This is good news, right? Well kind of, but not entirely.
Targeting only people who are in-market is a missed opportunity. It’s hard to fit brand-building into a hyper-targeted, hyper-measured short-term driven world. Put differently, marketers are measured and rewarded by the return on advertising investment of individual campaigns, by the sales generated directly by their ad dollars – the very bottom of the funnel. This ties into America’s addiction to quarterly financial results, which puts disproportionate pressure on sales today instead of brand-building for tomorrow.
The focus on short-termism damages more frequently purchased brands as well. If an advertiser only targets people interested in their product, at some point the prospect pool will run dry. Byron Sharp, author of How Brands Grow, believes the same hyper-targeting that creates “tribes” can lead to an over-focus on heavy users, whereas share growth comes from attracting new and low-frequency users.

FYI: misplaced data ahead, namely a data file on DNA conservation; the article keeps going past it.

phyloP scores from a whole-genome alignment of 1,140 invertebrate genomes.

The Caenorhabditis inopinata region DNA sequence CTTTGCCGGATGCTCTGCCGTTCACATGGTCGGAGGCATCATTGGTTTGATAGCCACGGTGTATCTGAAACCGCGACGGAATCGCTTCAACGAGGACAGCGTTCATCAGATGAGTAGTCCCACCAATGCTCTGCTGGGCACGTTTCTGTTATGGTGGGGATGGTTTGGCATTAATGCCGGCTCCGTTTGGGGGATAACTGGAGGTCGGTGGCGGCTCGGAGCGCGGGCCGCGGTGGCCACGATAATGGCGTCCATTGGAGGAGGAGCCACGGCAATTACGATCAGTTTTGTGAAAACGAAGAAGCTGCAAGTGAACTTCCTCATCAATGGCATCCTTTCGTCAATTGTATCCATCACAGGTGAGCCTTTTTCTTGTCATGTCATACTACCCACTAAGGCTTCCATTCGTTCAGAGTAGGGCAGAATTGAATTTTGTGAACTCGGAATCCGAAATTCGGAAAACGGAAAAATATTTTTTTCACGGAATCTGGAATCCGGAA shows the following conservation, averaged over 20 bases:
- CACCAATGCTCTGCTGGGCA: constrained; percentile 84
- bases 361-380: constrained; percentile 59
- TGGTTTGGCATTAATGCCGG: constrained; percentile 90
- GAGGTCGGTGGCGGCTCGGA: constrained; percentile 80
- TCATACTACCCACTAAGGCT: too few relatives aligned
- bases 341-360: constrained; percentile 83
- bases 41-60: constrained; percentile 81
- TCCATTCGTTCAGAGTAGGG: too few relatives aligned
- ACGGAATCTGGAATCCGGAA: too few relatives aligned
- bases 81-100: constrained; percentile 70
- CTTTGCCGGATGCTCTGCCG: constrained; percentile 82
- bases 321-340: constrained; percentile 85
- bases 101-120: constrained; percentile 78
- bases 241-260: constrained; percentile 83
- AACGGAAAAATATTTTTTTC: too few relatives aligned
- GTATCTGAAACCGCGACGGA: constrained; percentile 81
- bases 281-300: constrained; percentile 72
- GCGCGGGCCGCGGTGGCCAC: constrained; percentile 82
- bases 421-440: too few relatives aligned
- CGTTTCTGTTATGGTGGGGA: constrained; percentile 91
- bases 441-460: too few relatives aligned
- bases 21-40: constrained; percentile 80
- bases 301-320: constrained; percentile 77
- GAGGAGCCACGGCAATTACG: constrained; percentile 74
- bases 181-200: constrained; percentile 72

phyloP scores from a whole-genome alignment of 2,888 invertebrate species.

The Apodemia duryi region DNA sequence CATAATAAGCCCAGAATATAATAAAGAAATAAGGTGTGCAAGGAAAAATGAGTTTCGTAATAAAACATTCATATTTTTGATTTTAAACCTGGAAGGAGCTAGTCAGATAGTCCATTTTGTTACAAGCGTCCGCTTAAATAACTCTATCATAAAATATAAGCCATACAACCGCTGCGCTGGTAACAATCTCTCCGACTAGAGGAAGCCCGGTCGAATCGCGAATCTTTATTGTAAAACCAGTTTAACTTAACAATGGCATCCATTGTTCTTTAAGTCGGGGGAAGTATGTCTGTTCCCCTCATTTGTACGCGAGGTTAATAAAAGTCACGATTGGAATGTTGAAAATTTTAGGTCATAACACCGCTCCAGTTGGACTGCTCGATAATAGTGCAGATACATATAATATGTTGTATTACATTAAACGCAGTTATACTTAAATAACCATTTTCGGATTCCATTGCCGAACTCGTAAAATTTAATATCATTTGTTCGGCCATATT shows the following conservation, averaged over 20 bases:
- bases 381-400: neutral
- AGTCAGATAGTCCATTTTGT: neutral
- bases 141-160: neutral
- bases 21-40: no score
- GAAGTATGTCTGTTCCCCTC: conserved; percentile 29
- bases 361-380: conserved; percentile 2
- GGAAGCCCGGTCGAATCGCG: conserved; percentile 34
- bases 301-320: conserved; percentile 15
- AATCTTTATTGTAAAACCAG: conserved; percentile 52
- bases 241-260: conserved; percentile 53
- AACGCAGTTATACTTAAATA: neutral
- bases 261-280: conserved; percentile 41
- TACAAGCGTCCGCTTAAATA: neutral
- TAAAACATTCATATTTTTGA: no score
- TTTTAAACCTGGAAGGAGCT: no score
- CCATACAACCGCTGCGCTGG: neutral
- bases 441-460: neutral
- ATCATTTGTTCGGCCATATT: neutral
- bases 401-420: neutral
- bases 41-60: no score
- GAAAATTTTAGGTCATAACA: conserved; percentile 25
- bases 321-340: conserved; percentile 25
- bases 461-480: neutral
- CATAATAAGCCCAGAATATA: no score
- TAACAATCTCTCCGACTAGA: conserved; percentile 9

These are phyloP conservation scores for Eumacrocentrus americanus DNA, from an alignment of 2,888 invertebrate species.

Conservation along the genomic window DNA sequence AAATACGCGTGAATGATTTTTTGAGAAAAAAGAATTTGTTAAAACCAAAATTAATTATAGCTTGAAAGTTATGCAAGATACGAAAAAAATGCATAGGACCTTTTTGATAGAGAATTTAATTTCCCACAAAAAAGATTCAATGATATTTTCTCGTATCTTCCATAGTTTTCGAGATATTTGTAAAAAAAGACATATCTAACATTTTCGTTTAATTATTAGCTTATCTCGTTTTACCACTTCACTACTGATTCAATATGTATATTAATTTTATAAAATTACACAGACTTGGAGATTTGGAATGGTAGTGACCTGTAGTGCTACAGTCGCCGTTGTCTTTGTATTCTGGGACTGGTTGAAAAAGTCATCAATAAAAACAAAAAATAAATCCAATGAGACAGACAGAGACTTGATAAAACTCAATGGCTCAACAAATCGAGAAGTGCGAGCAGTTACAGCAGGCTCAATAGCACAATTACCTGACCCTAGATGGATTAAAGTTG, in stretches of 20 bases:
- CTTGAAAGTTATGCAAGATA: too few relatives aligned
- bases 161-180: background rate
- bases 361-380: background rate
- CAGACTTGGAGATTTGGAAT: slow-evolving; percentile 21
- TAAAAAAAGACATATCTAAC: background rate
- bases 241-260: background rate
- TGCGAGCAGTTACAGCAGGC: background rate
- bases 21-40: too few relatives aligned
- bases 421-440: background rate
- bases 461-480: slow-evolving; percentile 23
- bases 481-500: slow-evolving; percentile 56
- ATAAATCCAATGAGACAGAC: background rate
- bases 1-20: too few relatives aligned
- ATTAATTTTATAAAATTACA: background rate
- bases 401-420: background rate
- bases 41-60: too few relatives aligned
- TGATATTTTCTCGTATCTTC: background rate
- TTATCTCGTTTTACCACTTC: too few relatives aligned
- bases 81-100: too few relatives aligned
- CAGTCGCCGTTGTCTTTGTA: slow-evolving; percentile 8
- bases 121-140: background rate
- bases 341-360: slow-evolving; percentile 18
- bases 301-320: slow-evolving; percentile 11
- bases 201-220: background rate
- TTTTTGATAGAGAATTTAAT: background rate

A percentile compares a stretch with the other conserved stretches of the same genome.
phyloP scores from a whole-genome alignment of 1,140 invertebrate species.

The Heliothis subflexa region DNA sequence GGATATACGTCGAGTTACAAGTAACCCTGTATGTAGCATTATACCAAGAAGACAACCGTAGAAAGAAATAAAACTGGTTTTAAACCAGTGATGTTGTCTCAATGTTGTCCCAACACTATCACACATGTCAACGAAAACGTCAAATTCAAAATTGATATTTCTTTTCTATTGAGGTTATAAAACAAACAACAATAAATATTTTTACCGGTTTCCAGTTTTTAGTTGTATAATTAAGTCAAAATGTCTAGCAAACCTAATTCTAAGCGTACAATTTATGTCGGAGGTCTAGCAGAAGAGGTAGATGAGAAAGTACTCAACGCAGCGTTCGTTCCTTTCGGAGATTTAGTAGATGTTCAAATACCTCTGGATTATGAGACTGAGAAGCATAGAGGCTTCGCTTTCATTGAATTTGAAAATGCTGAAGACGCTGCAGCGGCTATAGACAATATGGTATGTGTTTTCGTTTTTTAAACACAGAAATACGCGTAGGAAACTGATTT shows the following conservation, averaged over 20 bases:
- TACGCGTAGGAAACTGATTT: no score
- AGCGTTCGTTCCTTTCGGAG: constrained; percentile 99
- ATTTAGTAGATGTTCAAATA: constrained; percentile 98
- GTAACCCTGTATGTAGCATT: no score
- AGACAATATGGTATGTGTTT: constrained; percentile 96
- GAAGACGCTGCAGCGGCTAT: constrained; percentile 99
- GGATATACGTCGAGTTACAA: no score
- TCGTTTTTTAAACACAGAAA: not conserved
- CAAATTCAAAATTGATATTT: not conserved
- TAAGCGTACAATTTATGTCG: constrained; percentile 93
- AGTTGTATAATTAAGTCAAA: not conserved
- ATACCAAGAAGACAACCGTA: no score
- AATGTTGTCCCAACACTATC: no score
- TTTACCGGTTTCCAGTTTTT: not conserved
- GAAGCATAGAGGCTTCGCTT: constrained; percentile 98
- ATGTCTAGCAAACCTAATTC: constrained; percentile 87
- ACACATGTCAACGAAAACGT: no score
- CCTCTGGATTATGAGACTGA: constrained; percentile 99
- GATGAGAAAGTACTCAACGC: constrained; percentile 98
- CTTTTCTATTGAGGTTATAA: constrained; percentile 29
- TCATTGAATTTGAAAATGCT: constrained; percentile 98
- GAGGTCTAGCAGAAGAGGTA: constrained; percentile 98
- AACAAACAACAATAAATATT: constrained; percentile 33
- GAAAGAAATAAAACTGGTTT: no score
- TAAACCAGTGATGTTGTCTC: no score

Remember the acronym AIDA? It stands for awareness to interest to desire to action. With all the data and delivery technologies available today, marketers can target consumers at every stage of that journey with different media tactics as well as distinct messaging. The icing on the cake is that results can be gathered accurately and optimized at each stage and for each iteration of the campaign. That is where the bigger success lives versus just targeting smaller groups.
Taking the entire consumer journey into account
The consumer journey is a very useful road map for marketers, informing both media strategy as well as creative content. This is what a media/creative strategy might look like for a product in the consumer-packaged goods category:
To generate broad awareness, use national broadcast and cable to cast a wide net across age/gender/geography. Creative content highlights the product’s main selling points and includes a response mechanism such as a website or a phone number, offering a coupon, or additional information, or a dealer locator. Responses are collected and analyzed to define the most responsive target group and create look-alikes, which then populate the next stage.